apiVersion: notification.toolkit.fluxcd.io/v1beta1
kind: Provider
metadata:
  name: gimletd
  namespace: flux-system
spec:
  type: generic
  address: https://gimletd.<your-company-com>/api/flux-events?access_token=<token>
---
apiVersion: notification.toolkit.fluxcd.io/v1beta1
kind: Alert
metadata:
  name: all-kustomizations
  namespace: flux-system
spec:
  providerRef:
    name: gimletd
  eventSeverity: info
  eventSources:
    - kind: Kustomization
      namespace: flux-system
      name: '*'
  suspend: false

You will see the notifications reaching Slack:

Notifications on gitops applies

Configure the gitops repository

Gimletd's main job is to work on the gitops repository. It encompasses all logic that write the gitops repository, and encapsulates the heavy audit log processing algorithms.

In this section you will configure the gitops repositories, so Gimletd can write deployment manifests upon deployment to environments.

You can use Gimlet Dashboard for this task

Remember, you can use Gimlet Dashboard for this task. There is a 1-click config option for each environment if there is no Gimletd config exists yet.

To configure a gitops repository, and thus a Gimlet environment, use the GITOPS_REPOS environment variable.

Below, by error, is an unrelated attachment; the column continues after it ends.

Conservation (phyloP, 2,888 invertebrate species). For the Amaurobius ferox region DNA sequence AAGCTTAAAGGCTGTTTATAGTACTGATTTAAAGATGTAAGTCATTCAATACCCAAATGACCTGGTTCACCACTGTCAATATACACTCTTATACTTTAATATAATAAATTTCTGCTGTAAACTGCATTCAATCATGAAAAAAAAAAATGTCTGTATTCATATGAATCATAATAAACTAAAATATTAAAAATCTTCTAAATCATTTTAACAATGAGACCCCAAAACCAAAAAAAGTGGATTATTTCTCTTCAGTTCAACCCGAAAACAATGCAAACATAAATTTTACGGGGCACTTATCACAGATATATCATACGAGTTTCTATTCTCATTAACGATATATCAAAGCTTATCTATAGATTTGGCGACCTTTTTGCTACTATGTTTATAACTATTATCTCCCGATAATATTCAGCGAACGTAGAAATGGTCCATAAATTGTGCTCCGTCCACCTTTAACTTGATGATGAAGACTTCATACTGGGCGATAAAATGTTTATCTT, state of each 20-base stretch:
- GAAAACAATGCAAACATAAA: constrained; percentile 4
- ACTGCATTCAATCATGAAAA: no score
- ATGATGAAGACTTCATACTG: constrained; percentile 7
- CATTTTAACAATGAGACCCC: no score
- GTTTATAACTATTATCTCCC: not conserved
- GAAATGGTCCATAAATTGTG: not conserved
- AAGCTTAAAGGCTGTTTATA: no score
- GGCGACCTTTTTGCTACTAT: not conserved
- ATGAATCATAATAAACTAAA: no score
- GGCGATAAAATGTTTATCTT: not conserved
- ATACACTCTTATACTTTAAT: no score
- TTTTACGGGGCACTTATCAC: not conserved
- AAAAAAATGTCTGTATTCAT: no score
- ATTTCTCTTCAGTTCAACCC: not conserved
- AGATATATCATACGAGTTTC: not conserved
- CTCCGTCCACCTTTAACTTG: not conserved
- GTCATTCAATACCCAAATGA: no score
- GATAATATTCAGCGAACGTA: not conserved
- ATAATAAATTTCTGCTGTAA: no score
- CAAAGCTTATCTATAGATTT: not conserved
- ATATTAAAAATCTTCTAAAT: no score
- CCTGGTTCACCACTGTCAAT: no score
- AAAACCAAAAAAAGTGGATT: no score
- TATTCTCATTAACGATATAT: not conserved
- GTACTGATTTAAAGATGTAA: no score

An example for it

GITOPS_REPOS=env=staging&repoPerEnv=false&gitopsRepo=gitops-staging-infra&deployKeyPath=/github/staging.key

You can set multiple environment configs by separating the entries by the ; ist separator.

Granting access with a deploy key

The above configuration refers to a deploy key that must be mounted under /github/staging.key.

  • Generate a keypair with
ssh-keygen -t ed25519 -C "your_email@example.com"
  • Open GitHub, navigate to your gitops repository, and under Settings > Deploy keys click on "Add deploy key"
  • Paste the generated public key
  • Make sure to check the "Allow write access" checkbox

Add the keys to the Gimletd installation config:

image:
  repository: ghcr.io/gimlet-io/gimletd
  tag: latest
probe:
  enabled: true
  path: /
[...]
+vars:
+  GITOPS_REPO: mycompany/gitops
+  GITOPS_REPO_DEPLOY_KEY_PATH: /github/deploy.key
+sealedFileSecrets:
+  - name: github-gitops-deploy-key
+    path: /github
+    filesToMount:
+      - name: deploy.key
+        source: AgA/7BnNhSkZAzbMqxMDidxK[...]

If you don't have Sealed Secrets running in your cluster, you can use your own secrets solution, or the following example that uses regular Kubernetes secrets stored in git (not for production use).

image:
  repository: ghcr.io/gimlet-io/gimletd
  tag: latest
probe:
  enabled: true
  path: /
[...]
vars:
[...]
+fileSecrets:
+  - name:  github-gitops-deploy-key
+    path: /github
+    secrets:
+      deploy.key: |
+        -----BEGIN OPENSSH PRIVATE KEY-----
+        b3BlbnNzaC1rZXktdjEAAAAABG5vbmUAAAAEbm9uZQAAAAAAAAABAAACFwAAAAdzc2gtcn
+        NhAAAAAwEAAQAAAgEA7BqMTFnDm6+C9FrRK5aoj[...]
EOF

Notifications

Sack

First, create a Slack app

To generate a new Slack token, visit the https://api.slack.com/apps page and follow these steps:

  • Create a new application. "App Name" is Gimlet, pick your workspace as "Development Slack Workspace"
  • Navigate to "OAuth & Permissions" on the left sidebar
  • Under "Bot Token Scopes", add scopes chat:write, chat:write.customize and chat:write.public
  • Click the "Install App to Workspace" button on the top of the page
  • Once you installed the app, save "Bot User OAuth Access Token" in Gimlet above